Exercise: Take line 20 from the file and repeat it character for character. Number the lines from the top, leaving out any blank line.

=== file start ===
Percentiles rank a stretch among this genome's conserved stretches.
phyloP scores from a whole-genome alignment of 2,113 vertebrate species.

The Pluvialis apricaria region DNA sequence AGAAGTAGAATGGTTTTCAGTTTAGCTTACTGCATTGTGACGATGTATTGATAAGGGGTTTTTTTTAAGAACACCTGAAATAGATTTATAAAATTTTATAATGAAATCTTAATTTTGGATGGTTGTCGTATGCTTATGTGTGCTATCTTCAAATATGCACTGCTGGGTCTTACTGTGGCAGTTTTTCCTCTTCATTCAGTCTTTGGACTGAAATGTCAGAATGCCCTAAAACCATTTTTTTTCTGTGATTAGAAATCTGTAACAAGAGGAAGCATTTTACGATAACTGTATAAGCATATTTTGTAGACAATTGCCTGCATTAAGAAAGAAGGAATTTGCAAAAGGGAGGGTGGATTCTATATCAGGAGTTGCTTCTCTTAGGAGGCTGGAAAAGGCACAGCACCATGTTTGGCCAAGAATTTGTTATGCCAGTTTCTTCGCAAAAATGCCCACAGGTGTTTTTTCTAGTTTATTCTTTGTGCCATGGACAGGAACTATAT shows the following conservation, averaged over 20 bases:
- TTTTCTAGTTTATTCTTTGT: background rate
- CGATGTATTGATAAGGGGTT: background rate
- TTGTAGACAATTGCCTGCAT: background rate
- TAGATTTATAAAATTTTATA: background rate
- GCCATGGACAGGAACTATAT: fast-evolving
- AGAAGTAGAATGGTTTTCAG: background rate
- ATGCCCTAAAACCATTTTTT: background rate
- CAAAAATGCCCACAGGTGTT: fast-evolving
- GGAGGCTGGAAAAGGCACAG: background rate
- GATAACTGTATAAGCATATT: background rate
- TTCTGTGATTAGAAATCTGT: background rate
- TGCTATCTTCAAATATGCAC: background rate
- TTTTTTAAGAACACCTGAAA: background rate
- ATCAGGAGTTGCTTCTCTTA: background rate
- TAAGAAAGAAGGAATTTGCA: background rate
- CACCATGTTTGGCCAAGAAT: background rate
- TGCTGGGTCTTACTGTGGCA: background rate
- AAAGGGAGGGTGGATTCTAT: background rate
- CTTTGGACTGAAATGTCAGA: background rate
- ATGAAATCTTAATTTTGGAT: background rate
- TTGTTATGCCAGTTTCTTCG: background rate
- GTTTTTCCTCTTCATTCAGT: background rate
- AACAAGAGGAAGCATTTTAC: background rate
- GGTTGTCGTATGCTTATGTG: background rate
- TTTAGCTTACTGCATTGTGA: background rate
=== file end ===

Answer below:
- TGCTGGGTCTTACTGTGGCA: background rate